'Indians largest ethnic minority in London' | india | Hindustan Times
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'Indians largest ethnic minority in London'

Even though Indians comprise largest non-white group growth of population has been slower than in other groups.

india Updated: Dec 27, 2003 23:17 IST

The non-white population of London has touched the two million mark for the first time. The biggest non-white group in the capital is Indian.

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People from ethnic minorities totalled to 1.3 million a decade ago. Though the overall population has increased by 300,000 or four per cent the white population has fallen by 400,000. The official survey adds to the evidence that London is experiencing a "white flight". In fact, research shows that middle classes, including well-off minorities like the Indians, are moving to the shires. Fear of crime, poor schools and chaotic transport are believed to be some of the resons why families are moving out of London.



Even though Indians comprise the largest non-white group, the growth of population in the group has been slower than most other groups. Observers feel that is due to the community's economic success and high levels of education. There are 436,780 Indians in the capital.

The Bangladeshi population rose nearly 75 per cent, while the Pakistani population has risen by 50 per cent. There are 154,199 Bangladeshis and 142,724 Pakistanis in London. There is another group of other Asians which accounts for 133,400 people. There are only 80,327 Chinese in London.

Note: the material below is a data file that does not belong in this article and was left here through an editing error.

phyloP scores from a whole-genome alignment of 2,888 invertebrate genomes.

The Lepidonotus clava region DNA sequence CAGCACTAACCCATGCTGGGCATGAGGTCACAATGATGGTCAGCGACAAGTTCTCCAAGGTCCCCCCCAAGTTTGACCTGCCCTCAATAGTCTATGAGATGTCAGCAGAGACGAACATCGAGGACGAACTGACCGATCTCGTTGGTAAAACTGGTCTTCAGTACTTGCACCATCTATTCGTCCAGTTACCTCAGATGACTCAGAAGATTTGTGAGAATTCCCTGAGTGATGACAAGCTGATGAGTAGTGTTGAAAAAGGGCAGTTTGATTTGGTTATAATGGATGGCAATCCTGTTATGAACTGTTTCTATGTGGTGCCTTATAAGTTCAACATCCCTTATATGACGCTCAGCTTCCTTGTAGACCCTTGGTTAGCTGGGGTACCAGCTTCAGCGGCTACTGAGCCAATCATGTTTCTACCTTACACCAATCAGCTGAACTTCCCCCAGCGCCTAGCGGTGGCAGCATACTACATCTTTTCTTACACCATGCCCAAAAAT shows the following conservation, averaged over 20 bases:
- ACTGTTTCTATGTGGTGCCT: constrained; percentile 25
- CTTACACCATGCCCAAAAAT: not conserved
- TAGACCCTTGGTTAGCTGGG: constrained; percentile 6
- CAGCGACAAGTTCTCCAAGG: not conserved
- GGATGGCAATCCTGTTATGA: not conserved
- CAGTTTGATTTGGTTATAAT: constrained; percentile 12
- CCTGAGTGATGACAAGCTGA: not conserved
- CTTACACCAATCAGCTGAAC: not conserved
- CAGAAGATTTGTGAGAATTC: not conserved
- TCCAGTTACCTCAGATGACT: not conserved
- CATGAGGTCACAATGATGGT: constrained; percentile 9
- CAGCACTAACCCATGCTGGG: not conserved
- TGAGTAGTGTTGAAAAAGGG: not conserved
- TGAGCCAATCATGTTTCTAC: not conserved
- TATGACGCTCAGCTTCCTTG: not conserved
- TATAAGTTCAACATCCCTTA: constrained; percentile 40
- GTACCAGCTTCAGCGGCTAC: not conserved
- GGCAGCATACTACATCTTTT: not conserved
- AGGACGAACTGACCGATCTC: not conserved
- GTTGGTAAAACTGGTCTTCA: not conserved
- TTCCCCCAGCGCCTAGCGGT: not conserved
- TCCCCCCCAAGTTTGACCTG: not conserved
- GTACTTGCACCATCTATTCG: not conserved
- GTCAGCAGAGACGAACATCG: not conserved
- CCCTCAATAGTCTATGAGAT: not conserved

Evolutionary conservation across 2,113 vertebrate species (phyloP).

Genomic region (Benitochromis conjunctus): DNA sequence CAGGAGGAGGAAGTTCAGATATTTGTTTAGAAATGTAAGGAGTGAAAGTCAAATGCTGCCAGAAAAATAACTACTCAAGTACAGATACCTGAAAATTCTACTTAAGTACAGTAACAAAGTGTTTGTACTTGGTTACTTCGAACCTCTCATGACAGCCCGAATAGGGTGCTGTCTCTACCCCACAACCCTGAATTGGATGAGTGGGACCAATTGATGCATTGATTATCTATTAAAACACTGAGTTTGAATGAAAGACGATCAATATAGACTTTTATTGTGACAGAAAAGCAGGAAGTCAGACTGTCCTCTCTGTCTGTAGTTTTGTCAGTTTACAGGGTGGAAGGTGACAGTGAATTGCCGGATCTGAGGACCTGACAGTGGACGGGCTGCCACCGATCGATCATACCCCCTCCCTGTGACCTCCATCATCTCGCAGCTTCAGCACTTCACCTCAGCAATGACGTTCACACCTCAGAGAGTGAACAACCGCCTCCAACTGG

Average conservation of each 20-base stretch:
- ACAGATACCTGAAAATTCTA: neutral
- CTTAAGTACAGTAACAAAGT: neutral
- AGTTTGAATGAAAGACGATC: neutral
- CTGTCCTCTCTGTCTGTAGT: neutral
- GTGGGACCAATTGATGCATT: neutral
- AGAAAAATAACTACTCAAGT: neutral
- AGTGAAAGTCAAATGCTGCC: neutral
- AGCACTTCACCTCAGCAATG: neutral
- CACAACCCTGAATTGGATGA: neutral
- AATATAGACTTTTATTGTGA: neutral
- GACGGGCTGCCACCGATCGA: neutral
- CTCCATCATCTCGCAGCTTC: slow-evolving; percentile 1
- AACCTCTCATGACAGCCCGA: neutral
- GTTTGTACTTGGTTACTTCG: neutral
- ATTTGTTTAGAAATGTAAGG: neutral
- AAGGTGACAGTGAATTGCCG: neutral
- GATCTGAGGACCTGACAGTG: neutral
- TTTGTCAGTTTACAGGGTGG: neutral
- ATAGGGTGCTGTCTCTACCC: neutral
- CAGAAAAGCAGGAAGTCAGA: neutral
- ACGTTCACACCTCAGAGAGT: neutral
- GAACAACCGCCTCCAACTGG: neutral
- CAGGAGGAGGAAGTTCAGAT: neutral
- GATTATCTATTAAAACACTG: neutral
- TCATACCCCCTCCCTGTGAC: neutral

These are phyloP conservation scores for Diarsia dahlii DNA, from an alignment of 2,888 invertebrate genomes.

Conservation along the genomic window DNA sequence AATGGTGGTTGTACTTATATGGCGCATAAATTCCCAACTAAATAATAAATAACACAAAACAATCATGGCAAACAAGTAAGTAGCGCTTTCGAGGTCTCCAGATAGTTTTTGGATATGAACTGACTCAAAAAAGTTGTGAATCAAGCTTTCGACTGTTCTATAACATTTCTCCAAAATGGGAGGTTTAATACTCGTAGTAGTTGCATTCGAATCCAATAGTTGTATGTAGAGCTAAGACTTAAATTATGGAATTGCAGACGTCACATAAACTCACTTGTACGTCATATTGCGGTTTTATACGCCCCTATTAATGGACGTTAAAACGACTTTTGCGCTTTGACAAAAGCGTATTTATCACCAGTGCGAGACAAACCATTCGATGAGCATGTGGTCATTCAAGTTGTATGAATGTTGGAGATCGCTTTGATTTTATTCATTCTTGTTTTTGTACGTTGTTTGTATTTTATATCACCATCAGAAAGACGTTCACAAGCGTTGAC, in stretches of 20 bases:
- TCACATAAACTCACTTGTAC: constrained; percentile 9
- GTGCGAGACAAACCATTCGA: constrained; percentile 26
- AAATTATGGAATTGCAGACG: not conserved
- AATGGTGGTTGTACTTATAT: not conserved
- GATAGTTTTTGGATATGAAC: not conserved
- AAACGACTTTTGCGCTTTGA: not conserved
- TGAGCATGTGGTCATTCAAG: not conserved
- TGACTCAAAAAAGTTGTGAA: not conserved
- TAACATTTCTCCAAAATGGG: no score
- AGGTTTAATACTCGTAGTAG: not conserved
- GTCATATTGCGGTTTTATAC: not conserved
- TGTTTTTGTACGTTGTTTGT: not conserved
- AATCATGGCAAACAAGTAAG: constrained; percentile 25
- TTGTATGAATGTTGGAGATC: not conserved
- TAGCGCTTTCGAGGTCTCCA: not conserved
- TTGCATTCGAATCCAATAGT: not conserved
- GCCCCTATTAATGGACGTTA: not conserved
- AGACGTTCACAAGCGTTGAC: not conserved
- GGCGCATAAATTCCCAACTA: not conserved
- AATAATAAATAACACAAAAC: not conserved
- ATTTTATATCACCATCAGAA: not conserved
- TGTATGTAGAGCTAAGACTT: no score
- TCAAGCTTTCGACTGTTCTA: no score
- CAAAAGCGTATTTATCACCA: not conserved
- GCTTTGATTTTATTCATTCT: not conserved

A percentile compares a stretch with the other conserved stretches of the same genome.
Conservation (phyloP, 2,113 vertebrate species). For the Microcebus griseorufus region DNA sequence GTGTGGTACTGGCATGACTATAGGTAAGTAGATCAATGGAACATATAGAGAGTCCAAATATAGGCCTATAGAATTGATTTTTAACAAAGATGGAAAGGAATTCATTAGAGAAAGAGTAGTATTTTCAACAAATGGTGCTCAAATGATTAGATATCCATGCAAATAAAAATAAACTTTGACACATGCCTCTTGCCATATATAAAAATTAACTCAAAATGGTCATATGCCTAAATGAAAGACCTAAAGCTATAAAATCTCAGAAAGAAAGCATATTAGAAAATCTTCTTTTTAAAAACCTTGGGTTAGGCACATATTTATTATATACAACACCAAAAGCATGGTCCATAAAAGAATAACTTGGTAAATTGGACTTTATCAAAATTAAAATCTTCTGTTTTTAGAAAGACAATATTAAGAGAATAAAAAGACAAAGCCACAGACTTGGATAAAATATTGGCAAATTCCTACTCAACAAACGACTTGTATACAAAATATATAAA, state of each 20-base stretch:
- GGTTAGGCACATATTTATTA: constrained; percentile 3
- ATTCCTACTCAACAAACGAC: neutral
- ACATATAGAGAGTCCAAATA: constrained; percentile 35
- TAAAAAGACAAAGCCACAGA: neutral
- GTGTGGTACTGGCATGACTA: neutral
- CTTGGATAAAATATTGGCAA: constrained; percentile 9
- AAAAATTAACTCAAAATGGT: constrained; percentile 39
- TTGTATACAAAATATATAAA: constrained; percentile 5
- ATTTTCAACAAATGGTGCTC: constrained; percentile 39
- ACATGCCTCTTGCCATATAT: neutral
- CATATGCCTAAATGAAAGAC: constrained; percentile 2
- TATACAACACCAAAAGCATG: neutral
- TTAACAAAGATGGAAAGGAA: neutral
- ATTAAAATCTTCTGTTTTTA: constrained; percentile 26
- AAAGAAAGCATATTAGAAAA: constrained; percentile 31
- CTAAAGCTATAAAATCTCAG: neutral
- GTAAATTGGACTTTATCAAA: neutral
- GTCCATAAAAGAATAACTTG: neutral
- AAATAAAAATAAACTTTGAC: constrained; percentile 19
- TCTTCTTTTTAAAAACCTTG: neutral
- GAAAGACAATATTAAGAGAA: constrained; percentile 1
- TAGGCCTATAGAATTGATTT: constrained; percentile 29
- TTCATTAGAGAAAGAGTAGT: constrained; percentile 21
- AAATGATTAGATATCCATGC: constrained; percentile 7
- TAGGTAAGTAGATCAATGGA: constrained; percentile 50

The fastest growing population group in London is black Africans, up from 163,635 to 378,933. They now account for one in 20 Londoners and have overtaken black Caribbeans.

The white population has, however, fallen from 79.8 per cent to 71.2 per cent. Many of the newcomers in London are found to be recent migrants to Britain. The study found an increase in the number of people saying they were born in Nigeria, Bangladesh, Kenya and Sri Lanka.

The figures were prepared for an anti-racism conference last month by officials working for Mayor Ken Livingstone. They were taken from Census 2001, which has been acknowledged to suffer from inaccuracies because many London immigrants were thought to have avoided participating in the census.